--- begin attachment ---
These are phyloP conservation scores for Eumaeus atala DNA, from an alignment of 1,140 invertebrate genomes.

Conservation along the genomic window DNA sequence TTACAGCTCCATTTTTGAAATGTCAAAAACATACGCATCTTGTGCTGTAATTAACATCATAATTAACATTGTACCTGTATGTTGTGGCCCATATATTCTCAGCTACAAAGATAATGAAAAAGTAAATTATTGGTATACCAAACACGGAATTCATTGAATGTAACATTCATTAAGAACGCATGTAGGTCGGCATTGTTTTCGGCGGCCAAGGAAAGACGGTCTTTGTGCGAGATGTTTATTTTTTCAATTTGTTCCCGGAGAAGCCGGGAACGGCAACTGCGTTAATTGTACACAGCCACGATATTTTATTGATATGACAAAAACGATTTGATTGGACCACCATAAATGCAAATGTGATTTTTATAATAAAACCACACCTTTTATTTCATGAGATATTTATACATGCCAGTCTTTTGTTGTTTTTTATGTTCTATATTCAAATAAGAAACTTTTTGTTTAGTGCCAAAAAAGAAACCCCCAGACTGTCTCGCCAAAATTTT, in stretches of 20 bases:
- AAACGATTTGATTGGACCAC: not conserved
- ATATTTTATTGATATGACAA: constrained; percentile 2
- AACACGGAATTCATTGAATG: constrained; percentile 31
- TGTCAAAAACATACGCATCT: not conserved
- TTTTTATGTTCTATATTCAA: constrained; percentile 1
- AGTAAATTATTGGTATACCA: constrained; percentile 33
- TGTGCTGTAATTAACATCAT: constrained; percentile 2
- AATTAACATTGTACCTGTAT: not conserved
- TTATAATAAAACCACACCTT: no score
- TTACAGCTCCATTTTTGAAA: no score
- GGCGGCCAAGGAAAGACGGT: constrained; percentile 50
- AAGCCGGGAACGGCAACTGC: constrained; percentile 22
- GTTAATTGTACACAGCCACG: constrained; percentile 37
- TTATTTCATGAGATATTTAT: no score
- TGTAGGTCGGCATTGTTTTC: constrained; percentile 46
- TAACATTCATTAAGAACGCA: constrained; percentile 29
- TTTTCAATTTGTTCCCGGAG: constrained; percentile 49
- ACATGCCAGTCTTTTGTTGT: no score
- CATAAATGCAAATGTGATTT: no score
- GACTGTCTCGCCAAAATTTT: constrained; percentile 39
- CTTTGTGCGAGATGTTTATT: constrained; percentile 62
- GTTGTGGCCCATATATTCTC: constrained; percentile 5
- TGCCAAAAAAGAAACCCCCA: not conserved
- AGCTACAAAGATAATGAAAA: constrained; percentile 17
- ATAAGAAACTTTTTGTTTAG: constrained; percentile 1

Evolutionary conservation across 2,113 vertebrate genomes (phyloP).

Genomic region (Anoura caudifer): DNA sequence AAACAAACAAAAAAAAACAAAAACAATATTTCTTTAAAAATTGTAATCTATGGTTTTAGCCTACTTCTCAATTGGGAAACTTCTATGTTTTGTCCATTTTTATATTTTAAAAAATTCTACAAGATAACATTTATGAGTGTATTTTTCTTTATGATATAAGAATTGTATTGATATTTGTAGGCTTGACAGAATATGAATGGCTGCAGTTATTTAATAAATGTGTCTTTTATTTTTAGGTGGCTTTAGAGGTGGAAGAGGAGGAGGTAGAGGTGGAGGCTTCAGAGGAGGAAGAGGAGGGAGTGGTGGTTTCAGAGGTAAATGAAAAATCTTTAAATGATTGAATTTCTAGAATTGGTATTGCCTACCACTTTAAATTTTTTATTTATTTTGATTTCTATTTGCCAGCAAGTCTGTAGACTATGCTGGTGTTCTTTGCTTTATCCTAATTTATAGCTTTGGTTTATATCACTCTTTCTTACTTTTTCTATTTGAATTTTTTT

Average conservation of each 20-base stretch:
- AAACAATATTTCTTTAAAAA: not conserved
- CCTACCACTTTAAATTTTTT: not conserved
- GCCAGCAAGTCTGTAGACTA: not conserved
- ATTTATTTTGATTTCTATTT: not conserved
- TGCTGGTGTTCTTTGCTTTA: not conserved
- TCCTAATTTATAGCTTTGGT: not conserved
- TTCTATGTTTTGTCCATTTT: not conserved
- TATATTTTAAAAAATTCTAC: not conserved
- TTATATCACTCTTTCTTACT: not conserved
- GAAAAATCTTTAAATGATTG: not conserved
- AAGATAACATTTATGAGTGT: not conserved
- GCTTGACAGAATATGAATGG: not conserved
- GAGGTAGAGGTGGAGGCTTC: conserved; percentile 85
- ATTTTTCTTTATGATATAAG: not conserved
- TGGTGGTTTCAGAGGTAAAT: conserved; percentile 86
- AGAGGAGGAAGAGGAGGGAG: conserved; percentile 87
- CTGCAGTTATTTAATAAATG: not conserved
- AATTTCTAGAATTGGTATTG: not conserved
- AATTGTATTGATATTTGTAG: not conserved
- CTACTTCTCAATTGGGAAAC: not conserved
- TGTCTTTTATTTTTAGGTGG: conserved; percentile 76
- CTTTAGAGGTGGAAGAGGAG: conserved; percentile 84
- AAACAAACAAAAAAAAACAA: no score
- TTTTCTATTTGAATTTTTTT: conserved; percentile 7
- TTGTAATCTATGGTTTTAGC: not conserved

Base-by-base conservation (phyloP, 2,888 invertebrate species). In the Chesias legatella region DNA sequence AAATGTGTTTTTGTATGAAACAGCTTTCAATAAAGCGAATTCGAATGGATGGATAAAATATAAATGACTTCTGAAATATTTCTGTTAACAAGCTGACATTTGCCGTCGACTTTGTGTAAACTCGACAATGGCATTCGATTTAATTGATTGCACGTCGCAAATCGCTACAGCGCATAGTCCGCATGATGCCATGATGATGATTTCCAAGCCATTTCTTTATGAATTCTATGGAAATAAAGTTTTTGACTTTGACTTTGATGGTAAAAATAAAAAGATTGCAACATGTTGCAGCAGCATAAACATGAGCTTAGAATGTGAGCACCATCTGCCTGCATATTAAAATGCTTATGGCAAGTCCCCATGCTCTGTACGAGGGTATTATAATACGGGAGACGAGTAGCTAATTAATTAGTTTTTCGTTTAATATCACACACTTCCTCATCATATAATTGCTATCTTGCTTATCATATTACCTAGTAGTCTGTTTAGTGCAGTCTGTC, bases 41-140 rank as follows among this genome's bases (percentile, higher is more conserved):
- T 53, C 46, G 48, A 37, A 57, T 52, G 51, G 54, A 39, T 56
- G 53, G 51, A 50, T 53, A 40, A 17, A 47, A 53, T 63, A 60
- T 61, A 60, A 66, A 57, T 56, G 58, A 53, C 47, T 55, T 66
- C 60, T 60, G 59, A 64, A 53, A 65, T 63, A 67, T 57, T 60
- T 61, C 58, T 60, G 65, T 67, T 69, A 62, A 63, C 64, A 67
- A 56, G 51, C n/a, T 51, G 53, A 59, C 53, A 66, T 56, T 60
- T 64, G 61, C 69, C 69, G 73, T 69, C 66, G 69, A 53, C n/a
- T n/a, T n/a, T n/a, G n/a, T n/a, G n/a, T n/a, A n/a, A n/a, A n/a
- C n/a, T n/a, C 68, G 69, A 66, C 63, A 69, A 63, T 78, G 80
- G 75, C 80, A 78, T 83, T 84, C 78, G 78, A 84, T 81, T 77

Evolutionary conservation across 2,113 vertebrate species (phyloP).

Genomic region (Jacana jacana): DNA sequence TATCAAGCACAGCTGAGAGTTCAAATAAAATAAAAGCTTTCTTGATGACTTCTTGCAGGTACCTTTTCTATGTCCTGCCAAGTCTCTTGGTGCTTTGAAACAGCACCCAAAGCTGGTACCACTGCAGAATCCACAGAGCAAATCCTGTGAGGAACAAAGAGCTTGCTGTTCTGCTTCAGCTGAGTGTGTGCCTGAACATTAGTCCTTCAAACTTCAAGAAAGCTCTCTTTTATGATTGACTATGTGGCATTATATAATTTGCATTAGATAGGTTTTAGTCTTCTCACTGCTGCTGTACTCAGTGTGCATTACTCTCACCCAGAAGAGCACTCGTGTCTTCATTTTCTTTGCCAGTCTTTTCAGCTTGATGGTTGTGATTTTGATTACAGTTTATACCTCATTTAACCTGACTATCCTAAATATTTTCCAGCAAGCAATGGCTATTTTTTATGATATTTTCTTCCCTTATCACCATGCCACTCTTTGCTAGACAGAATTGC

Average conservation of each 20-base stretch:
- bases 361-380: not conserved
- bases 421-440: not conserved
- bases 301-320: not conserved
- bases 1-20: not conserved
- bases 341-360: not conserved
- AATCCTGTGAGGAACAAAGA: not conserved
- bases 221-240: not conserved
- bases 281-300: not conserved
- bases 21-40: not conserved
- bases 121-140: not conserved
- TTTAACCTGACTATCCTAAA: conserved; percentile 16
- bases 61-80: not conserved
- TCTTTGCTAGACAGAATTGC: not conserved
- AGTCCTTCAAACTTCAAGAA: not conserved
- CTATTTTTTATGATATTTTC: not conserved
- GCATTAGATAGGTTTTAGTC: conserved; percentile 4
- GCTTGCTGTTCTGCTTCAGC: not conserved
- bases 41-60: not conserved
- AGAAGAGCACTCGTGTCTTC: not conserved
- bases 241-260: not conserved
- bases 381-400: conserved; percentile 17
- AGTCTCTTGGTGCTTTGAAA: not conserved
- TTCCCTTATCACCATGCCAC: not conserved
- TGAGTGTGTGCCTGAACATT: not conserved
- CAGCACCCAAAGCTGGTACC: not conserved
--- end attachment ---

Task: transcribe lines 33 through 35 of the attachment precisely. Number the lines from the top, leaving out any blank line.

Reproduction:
- GCCAGCAAGTCTGTAGACTA: not conserved
- ATTTATTTTGATTTCTATTT: not conserved
- TGCTGGTGTTCTTTGCTTTA: not conserved